Kids who eight years ago might have idolised Pete Doherty now had Sharon. And if you were British or Australian or French or Spanish, it didn’t matter that you couldn’t watch it on TV, because some kind soul would always be there to illegally upload it onto the Internet. And if you couldn’t do that, you could always follow what Sharon and her drag cohort were saying and wearing on social media.
It feels odd to extol Sharon, because she’s become the show’s very own fallen star, a Lindsay Lohan or Judy Garland figure of the Drag Race universe. She says the N-word too often for the comfort of most fans (if a person’s pallor could make the blasphemy worse, then Sharon’s would exacerbate it threefold), she has confessed to regular cocaine use, and there are videos of her burning cigarettes into people’s arms. The fans that loved her now proclaim their preference for Alaska, who appeared on the following season. Alaska was Sharon’s ex-boyfriend, and their relationship ended after vicious physical fights.
As Sharon fell the show went from strength to strength. The Queens star in adverts for American Apparel, their parodies of hit songs (‘This Girl Is On Fire’ became the rather more crude ‘This Boy Is A Bottom’) reach millions of online viewers. Adore Delano – a failed American Idol contestant – used the show as a springboard for a top sixty album, and Bianca del Rio was the last person Joan Rivers followed on Twitter before she died.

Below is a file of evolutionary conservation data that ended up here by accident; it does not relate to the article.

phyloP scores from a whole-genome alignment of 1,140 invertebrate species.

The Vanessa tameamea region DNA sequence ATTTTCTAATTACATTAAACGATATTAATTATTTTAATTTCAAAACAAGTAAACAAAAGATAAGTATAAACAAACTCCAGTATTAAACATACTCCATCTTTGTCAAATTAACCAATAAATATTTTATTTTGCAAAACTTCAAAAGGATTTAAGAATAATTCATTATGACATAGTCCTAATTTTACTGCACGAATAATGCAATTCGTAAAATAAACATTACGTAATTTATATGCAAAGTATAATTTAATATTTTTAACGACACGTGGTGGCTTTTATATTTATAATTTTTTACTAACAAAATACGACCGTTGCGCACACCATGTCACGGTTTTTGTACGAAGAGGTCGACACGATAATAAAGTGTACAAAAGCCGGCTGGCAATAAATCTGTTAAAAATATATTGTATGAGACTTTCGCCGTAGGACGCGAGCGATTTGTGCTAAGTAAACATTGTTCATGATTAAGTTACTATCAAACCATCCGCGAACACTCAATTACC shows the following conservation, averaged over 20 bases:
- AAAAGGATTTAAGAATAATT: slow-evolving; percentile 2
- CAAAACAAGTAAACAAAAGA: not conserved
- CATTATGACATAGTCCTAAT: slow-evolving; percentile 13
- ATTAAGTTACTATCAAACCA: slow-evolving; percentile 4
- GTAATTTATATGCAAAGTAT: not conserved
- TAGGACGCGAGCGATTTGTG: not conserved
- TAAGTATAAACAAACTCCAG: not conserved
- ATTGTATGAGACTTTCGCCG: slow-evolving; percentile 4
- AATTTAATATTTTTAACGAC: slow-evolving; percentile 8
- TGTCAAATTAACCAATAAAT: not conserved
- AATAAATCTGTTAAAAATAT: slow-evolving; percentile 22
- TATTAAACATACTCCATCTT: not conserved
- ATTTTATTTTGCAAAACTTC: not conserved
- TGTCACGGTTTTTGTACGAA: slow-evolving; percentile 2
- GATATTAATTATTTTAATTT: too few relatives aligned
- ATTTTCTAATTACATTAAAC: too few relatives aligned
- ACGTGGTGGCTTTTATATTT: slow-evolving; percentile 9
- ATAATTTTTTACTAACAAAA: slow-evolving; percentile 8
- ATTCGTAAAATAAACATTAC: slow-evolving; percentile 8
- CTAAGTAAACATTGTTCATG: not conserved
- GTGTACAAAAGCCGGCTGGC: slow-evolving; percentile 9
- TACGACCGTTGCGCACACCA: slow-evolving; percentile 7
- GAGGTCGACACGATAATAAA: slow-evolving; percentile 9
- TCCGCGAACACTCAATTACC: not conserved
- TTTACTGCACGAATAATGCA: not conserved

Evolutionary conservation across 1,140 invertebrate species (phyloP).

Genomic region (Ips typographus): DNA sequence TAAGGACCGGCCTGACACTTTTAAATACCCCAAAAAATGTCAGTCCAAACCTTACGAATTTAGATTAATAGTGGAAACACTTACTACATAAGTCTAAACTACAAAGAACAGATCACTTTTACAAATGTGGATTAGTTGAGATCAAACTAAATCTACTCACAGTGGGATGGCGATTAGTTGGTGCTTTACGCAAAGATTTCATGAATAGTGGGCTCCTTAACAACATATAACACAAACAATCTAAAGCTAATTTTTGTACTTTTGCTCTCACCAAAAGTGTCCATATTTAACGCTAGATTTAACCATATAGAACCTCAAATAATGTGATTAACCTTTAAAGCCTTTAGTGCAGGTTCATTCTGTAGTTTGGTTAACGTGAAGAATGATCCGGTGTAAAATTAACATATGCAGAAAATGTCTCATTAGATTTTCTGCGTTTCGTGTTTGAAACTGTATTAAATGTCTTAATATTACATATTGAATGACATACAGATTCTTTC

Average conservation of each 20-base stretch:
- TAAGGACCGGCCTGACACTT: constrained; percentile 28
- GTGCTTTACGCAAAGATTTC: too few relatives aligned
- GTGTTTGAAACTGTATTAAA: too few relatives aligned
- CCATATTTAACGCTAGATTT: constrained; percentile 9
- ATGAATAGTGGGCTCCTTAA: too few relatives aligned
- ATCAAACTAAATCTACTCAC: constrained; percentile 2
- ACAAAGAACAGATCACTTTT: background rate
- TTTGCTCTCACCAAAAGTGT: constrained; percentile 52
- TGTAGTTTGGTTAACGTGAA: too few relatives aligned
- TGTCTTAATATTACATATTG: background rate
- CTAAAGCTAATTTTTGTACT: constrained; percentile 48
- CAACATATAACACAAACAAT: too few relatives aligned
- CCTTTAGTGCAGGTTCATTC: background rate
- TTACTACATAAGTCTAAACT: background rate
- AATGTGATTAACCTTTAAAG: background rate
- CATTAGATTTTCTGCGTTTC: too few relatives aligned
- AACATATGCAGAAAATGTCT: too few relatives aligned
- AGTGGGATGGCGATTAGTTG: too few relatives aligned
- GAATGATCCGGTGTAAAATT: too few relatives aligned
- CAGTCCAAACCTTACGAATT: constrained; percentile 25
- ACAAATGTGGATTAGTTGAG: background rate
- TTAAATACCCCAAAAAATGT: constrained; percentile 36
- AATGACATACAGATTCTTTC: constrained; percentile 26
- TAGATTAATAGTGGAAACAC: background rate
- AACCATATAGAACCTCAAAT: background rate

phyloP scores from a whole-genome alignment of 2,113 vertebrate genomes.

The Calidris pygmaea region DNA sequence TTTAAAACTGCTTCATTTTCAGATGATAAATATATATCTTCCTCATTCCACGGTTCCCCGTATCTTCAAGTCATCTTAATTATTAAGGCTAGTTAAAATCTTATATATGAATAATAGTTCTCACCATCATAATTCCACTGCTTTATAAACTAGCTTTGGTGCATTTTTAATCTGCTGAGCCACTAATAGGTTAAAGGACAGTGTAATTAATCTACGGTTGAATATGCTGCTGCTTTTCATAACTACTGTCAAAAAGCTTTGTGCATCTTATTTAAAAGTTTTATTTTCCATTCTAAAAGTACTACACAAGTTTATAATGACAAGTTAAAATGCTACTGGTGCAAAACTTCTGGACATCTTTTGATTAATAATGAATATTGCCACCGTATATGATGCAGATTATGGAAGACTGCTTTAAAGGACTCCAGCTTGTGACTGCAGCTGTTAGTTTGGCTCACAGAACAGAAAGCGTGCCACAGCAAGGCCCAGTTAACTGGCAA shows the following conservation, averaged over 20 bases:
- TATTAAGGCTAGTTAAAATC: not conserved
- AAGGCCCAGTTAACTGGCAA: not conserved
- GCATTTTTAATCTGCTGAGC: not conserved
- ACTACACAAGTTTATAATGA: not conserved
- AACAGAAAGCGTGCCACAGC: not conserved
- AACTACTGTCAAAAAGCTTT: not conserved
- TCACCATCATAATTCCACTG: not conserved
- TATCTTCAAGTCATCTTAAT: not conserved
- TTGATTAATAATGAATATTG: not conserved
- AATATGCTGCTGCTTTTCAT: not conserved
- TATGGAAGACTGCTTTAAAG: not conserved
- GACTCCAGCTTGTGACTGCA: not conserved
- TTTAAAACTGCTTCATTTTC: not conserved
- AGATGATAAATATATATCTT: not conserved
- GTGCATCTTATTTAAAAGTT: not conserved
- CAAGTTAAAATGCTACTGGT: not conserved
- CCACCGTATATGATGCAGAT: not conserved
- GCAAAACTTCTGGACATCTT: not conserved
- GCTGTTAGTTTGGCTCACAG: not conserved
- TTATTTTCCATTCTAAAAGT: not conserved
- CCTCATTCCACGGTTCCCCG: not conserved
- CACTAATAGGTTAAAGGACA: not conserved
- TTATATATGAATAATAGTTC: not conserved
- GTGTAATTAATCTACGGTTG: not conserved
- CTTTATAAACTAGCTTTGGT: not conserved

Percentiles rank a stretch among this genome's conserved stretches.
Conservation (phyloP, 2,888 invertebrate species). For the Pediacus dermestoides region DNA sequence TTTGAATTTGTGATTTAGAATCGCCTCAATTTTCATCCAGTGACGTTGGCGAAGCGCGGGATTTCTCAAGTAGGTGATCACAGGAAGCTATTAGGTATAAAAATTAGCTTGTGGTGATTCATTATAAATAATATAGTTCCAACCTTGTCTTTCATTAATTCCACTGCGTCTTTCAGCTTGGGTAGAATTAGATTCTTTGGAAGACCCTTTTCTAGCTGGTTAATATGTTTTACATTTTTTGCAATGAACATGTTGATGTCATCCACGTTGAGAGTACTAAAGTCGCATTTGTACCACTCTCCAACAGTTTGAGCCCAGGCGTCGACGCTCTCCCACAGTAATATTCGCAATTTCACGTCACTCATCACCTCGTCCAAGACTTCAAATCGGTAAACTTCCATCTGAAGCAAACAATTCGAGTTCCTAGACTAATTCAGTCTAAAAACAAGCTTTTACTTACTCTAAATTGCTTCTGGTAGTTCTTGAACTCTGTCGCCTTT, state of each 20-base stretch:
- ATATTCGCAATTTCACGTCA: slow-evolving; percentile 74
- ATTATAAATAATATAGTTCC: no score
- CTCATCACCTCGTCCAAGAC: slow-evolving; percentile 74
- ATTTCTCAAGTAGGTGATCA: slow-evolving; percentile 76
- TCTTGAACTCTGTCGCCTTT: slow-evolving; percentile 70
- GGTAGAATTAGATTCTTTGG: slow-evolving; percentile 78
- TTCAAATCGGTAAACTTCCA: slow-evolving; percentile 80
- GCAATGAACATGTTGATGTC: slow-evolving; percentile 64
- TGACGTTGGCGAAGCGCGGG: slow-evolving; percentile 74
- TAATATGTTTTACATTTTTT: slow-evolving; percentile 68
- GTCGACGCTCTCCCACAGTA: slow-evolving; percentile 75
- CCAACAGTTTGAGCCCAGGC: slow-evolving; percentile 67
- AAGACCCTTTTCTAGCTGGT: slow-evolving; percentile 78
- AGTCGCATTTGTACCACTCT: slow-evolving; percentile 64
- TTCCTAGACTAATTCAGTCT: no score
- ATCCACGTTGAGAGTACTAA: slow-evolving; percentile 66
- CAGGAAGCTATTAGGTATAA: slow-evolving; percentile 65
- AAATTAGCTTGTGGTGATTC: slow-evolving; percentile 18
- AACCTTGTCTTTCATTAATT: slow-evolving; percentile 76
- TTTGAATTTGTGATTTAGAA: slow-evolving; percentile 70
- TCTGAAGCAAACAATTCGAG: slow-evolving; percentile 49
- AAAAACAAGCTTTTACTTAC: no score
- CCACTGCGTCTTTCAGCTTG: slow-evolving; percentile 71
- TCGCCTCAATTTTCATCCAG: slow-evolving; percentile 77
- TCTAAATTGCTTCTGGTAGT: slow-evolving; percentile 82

The reason gay people love it is that it goes against what the modern entertainment industry believes gay people want. It does not coddle. It does not give everybody a hug, like Glee. Sure, you can sing an old-fashioned showtune if you want, but you better be doing something dangerous with it or you’ll be packing your bags. It doesn’t hide the fact that gays can be the most competitive, vicious people in the world when you dangle a sash in front of their faces. The fans are allowed to get vicious, too: when Roxxxy Andrews broke down while remembering how her mother abandoned her at a bus stop as a child, there was outrage because she’d done it at a time when such a sob story might save her from elimination.
The fans are the show’s fiercest critics. They say producers are too ready to shoehorn talented people into convenient storylines: the pageant queen who rocks the comedy challenge; the seasoned professional who coasts on her past achievements.
They should ease up, because the show is teaching them an important lesson: being ‘faggy’ and wanting to adorn yourself in sequins does not mean, as we’re encouraged to believe, that you’re betraying workaday gays on the nine-to-five. It means, on the contrary, that you might be remembered. That you weren’t boring. That you were sickening.